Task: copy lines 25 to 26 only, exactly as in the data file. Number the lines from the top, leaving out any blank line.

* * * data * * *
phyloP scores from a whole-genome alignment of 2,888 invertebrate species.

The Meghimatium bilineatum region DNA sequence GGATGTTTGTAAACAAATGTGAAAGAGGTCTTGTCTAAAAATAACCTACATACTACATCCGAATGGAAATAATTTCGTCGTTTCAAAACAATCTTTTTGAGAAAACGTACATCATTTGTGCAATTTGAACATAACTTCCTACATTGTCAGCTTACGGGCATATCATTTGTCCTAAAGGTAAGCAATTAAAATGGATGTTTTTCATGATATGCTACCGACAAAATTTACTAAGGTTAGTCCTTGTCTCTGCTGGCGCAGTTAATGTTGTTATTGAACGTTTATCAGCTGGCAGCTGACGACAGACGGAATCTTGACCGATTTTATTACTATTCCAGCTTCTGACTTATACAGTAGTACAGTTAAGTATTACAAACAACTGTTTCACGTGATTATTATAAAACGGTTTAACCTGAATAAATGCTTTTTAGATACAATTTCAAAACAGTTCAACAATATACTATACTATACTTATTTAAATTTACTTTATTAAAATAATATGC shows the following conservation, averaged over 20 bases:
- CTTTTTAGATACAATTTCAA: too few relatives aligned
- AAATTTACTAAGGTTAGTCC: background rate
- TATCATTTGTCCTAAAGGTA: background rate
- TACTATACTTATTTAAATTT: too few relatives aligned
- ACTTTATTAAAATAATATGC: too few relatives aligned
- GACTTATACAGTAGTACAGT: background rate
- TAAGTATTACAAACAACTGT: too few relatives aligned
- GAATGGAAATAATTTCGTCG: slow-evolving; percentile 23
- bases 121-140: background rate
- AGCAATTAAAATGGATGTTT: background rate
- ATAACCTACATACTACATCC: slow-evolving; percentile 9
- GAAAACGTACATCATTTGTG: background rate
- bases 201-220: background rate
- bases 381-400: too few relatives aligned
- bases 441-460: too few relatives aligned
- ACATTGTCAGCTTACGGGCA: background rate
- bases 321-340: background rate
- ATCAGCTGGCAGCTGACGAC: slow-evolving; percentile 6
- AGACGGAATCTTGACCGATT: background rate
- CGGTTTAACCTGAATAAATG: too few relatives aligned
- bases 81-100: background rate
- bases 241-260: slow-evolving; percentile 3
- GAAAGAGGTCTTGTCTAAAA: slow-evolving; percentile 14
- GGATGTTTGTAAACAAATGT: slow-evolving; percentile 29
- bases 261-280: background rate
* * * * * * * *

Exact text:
- GAAAGAGGTCTTGTCTAAAA: slow-evolving; percentile 14
- GGATGTTTGTAAACAAATGT: slow-evolving; percentile 29